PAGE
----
Saturday, April 19, 2014

Rectangular Arrays an introduction to multiplication

 For the past 2 weeks, the kids and I have begun to slowly build our understanding of "why multiplication works." As always this is not what you did when learning multiplication. We were just forced to memorize times tables starting with 0x0=0 up to 0x12=0, and then each week we were probably given another start #... 1x0=0, 1x1=1... I can see you nodding your heads from my apartment, even hear some of you say "yep, that's right G, it worked for me so why change it? I can't stand for all the math to have these crazy rules!" 

Let me say, that even though we got the memory work down,  it was just that... Memory Work. We didn't have to understand it, and kids who struggled with memorizing were screwed. This is building a deeper understanding of why times tables are used instead of addition, and why each number works is our focus. Even in kindergaten kids would say "Look Ms G I know big kid math...1x1=1 or even 10x10=100." I'd just say "WOW".  They've memorized something and got an exciting response so they kept saying it to anyone who'd listen... 

If you think about, that's how we learned to talk! A baby or toddler would do something dangerous, or not polite, care givers say "no!" After months of that kind of training, a baby mimics/says "no!" Everyone laughs, cheers, or does something to make the toddler like the response enough to say "no" again.  Well, after months of our precious baby saying "no" to everything they finally realise that saying no to "Do you want ice cream?" is the wrong response! They they try out "yes" and "no" sometimes getting it right, sometimes not! We learn by trial and error.

Using the model of rectangular arrays is guided trial and error that helps the kids explore and understand why some things work and others don't. Look at this picture of 3 and 4 as the total number of blocks or the product of the numbers being multiplied. 
The kids and I grew these patterns together up through number 12. Looking at the pictures for 3, they knew that they could only have 3 blocks total. I'd start by saying, "Draw 3 blocks side by side". In kindergarten we'd look at that and say, "I have 3 blocks." In 2nd grade we'd look at it and say, "I have 3 blocks in 1 row, that makes a rectangle."  In 3rd Grade the kids would say "there are 3 blocks in 1 row, so 3x1=3." Only when the formation makes a rectangle or a square can those 2 numbers make a multiplication sentence.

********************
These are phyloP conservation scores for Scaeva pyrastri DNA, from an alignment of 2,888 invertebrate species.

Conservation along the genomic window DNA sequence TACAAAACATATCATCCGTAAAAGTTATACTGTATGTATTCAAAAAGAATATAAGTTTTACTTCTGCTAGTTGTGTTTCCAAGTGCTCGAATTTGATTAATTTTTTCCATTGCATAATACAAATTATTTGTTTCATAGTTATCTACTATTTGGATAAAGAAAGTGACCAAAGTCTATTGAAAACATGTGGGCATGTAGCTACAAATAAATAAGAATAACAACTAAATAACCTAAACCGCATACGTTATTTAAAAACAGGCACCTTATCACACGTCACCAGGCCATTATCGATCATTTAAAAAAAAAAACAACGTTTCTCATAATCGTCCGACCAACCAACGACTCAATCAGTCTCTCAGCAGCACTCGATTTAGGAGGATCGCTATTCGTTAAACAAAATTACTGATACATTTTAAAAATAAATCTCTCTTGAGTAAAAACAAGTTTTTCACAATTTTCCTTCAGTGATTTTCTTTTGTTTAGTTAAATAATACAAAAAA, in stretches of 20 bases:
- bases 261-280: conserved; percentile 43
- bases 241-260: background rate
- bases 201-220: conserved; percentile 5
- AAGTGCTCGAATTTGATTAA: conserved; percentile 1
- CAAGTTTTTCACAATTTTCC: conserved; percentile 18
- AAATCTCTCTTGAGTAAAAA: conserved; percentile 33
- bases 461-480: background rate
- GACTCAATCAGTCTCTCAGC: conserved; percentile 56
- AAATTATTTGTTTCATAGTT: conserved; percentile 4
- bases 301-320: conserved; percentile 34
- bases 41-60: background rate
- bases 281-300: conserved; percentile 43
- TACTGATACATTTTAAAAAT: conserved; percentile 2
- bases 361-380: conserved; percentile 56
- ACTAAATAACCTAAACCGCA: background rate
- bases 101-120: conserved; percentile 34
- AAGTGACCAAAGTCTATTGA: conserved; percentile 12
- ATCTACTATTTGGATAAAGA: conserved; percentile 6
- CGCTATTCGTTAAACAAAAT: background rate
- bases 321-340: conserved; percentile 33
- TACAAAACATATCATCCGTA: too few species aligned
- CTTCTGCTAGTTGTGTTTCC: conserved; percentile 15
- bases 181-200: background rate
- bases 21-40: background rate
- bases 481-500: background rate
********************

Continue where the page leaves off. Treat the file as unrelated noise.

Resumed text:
Now, look at the pink picture for 3- if we draw 3 with 2 in each row, then the 3rd block would be by itself in row 2. In kindergarten, we would see 2 in top row plus 1 in bottom row equals 3. In 2nd grade however, we would look at it and see that it does not make a complete rectangle or square so we say 2 blocks in 2 rows does not make a rectangular array. In 3rd grade we would say we do not have a mulitplication sentence that says 2blocks times 2rows equals 3. 
For the orange-red set of 3, we decided that each row would get only 1 block. In kindergarten, we'd say "1+1+1=3". In 2nd grade talk, we say, "1 block in each row, and 3 rows in all makes a tall rectangle, so that is a rectangular array."  In 3rd grade, they would say, 1x3=3. When there are only 2 ways to build that product, then that number is a prime number! 

The kids took their pages home Thursday. If they were absent, at Target or pulled for speech, then they are probably missing portions of the work. Here are pictures of my example for #s 1-12 keep in mind that we've worked on this together, it should not be new to your child.  
The really cool thing is, at this point the kids are making observations like: 
Zameah- "Oh, I get it! 1x anything is that number!"
Tyler- "I know that if 1x10=10 then 10x1 is gonna work too because you just turn the blocks! 
10x1=10 and 1x10=10

Jorge- when its odd, you can't have a 2. 

Brayden - when its the same numbers, we made a square:


So why am I going into so much detail, explaining this to you? At the curriculum workshop in February, Mrs Brown (our math coach) told parents that the 3rd grade teachers want the kids to have multiplication facts memorized 0-10, when school starts in August. In 2nd grade our standards mandate that the kids have addition and subtraction facts memorized. That has been our focus, and I know that my kids are still struggling with subtraction. In regards to the standards, we are mandated to teach the 2nd graders about rectangular arrays: 1. that they are repeated addition 2. That there is a correlation to multiplication 3. Show arrays up to 5 across and 5 down.

There is a large gap between our standards and memorizing multiplication facts. So it will fall to you over the summer to make sure your child practices and memorizes the multiplication facts and is still able to add and subtract up to 20 immediately and without the use of their fingers. 

Note to other 2nd grade parents... Ms Cox is teaching Rectangular Arrays. The kids are working on an array booklet with comparisons to multiplication. This is NOT something  to stress out about and call Mrs Brown. We are focused on the kids mastering 2nd standards, and will not assess them on the multiplication facts this year, that is not in our standards.  Please keep in that while we all teach the same material, we are all different. So it is expected that we teach differently! And honestly, that is a good thing! 

My suggestion- Go by multiplication flash cards and keep them handy this summer!
Ms GšŸ˜‰